j = number of model plate element, j = 1...10
n = number of series-fed array, n = 1...110

Thus it is necessary to define the analytical dependence of a ten-element model plate level dip with its free space radiating power H (Prn). The solving of a problem concerning the microstrip profile "ridge" providing the given amplitude distribution Ixn is obtained by substituting the value of Prn as an argument of the function

This problem can be solved in the framework of structural modeling programs (such as HP HFSS). The numerical solution of electrodynamics problems requires some approximations. In this case, it is necessary to replace a sufficiently complex series-fed array by a single microstrip radiator. The model plate consisted of ten microstrip radiators spaced at λw/2 intervals and dipped in the waveguide by 0.0, 0.1, 0.2, ...0.6 mm consecutively. The S-parameters are calculated for each case. The model plate scheme from HP HFSS is presented in Figure 5.

The result of the modeling is the functional relation between the model plate dip level and the normalized radiated power, taking into account the return and dissipated losses (see Figure 6). The radiating power is uniquely determined by the coupling coefficients in Equation 3.

Finally, if the dip levels of the Nx patch (with the radiating power Prn (n = 0...Nx-1)) of the linear array coupling probes in the waveguide obey Equation 4 (see Figure 7), then this array provides the required side lobe levels of -28 dB.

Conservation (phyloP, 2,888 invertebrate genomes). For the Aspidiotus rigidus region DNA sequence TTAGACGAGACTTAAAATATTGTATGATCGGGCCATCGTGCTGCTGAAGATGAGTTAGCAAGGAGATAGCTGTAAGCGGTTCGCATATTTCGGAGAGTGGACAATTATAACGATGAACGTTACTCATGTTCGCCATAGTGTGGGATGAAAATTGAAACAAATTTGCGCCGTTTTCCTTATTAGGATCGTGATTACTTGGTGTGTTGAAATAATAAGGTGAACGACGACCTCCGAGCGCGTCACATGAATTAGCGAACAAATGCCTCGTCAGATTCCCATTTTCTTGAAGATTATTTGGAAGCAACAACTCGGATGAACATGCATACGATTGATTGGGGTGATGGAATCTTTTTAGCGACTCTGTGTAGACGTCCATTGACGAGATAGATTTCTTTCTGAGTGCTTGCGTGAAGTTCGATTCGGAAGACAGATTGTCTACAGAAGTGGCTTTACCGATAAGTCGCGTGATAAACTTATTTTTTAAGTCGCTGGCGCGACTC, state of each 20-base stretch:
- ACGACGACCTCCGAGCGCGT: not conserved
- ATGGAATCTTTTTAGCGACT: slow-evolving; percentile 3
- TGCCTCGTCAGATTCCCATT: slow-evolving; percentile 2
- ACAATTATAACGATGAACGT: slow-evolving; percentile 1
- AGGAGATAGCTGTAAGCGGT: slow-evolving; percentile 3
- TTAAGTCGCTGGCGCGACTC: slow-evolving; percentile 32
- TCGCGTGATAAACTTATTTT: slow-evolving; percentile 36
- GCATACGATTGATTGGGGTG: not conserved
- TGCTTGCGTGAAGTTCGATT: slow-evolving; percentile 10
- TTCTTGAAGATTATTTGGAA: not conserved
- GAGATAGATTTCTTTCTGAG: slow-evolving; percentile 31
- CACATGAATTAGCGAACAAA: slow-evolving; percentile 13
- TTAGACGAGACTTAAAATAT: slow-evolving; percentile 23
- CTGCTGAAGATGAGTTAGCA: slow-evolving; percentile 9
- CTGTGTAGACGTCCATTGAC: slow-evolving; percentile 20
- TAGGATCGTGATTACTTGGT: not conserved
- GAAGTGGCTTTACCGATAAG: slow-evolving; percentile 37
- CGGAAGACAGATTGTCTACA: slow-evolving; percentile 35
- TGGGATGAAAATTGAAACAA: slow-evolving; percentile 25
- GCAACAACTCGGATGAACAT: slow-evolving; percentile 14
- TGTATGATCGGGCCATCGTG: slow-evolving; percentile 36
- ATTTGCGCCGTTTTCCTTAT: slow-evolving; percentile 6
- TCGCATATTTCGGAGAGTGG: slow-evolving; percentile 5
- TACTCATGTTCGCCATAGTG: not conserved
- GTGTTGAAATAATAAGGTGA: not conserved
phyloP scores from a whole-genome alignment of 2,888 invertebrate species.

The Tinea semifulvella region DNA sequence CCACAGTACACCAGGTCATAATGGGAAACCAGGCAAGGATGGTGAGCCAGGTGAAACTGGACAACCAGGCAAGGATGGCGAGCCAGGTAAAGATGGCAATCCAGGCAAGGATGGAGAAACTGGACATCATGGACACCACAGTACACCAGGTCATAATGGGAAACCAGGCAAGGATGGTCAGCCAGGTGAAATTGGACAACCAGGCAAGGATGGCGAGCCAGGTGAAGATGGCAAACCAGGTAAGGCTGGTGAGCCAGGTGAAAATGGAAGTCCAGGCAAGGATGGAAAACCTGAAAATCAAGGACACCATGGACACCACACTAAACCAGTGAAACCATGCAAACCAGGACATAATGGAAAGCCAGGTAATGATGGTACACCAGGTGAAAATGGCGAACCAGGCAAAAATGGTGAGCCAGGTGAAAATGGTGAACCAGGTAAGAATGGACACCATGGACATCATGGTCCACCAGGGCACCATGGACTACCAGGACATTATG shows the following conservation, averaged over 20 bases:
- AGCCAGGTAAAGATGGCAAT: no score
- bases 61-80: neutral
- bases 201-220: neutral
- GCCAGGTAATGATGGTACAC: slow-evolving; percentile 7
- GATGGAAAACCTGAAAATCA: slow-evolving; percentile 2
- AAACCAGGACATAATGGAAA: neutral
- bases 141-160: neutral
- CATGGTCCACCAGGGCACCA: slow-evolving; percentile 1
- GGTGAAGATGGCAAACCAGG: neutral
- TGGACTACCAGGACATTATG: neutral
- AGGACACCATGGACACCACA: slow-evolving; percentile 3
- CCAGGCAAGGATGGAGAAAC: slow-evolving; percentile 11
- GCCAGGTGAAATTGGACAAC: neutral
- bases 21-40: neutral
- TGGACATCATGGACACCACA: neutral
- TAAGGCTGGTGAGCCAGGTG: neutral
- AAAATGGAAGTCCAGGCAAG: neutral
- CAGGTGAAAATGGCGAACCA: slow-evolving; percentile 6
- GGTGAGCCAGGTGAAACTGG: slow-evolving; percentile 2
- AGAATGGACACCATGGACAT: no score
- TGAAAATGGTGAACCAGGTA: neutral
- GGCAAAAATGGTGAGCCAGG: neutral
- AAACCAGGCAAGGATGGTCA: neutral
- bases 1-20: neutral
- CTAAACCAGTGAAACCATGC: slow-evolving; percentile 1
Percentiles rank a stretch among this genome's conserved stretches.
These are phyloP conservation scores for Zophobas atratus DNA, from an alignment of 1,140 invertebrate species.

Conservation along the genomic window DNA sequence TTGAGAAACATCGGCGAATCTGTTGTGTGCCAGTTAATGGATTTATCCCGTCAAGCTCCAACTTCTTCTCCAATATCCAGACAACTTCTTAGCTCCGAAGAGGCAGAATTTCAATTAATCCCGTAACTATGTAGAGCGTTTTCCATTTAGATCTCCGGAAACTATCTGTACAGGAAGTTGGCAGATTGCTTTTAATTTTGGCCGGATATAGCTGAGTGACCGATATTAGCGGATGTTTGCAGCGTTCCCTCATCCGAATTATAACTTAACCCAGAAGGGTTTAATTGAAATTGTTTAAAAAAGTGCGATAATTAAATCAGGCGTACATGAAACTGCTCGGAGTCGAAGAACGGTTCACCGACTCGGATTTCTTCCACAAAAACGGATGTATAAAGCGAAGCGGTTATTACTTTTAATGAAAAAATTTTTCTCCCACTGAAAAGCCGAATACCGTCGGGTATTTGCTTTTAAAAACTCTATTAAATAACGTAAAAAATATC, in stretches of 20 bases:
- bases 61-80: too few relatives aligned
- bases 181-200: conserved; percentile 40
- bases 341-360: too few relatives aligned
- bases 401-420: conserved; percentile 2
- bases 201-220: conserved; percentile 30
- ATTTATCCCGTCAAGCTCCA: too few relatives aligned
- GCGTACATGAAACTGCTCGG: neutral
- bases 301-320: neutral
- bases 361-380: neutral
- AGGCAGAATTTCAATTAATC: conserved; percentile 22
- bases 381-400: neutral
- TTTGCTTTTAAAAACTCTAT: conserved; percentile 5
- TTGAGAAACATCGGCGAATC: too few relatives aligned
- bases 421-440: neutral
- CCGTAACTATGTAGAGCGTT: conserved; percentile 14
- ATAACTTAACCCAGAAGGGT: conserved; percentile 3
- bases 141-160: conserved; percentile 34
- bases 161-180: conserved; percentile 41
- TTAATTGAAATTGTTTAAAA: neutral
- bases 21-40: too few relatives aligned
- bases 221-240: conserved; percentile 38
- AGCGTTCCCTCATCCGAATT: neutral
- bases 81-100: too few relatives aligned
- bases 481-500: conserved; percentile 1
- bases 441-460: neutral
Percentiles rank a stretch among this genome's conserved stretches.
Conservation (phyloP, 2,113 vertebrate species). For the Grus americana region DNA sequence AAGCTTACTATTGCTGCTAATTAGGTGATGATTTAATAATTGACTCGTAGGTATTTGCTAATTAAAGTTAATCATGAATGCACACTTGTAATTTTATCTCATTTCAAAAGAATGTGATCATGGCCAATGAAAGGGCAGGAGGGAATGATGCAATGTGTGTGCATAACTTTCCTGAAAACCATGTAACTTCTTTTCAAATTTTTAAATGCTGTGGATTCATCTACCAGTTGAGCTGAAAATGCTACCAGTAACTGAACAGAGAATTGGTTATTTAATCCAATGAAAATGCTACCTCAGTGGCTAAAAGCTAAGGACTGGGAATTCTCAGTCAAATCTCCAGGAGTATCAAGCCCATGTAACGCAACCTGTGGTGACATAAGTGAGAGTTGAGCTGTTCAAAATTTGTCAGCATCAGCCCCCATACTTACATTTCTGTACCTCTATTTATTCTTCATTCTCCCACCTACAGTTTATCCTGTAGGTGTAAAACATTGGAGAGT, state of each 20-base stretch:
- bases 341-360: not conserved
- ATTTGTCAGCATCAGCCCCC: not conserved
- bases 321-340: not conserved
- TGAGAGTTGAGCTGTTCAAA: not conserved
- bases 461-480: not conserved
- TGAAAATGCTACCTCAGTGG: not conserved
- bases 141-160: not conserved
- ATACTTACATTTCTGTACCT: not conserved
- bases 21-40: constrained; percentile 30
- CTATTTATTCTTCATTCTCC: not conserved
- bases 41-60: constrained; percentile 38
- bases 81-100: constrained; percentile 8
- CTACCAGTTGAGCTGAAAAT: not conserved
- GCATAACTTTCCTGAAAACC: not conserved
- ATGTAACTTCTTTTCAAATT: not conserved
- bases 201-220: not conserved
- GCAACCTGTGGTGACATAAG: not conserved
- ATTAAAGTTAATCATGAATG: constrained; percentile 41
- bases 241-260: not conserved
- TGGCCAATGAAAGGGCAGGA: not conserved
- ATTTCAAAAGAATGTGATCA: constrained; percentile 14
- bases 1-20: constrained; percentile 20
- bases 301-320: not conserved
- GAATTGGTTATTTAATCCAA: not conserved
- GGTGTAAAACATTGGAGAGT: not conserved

Hn = H(Prn)

Experimental Results

In accordance with the described method, an antenna operating at 76.5 GHz was simulated and fabricated. The 260 x 60 mm printing board contained 2310 radiators - 110 horizontally and 21 vertically oriented, which were necessary to provide a 1° azimuth beamwidth and create the special form of pattern required for the elevation angle. The radar unit consists of identical transmit and receive antennas, and is shown in Figure 8.

The two boards are placed in a box connecting the waveguide distributors and the mounting elements, forming a package 280 x 160 x 22 mm. The gain of the antenna was 29.7 dB, thus the total antenna losses are less than 5.3 dB, as the calculated directivity is 35 dB according to the pattern of Figure 9. A study of the antenna losses permits the following evaluations:

  • The dielectric and ohmic losses in the microstrip are 2.7 dB; this figure was obtained with the use of the "Mwi.exe" program, recommended by Rogers Co.
  • The radiation losses are 1.6 dB; the evaluation of these losses was made on the basis of analytic comparison between theoretical and experimental beam patterns, both in the main lobe and beyond its limits, accounting for background radiation.
  • The losses in the waveguide distributor are 1 dB.

The antenna characteristics were measured at the waveguide input and the patterns were taken as well, as shown in Figures 10 and 11. The technical performance of the antenna is given in Table 1. The gain is close to the one required and the pattern corresponds to the results of the synthesis. In the operating range, 76.5 ±0.2 GHz, the direction of the beam maximum, beamwidth and side lobe level are invariable.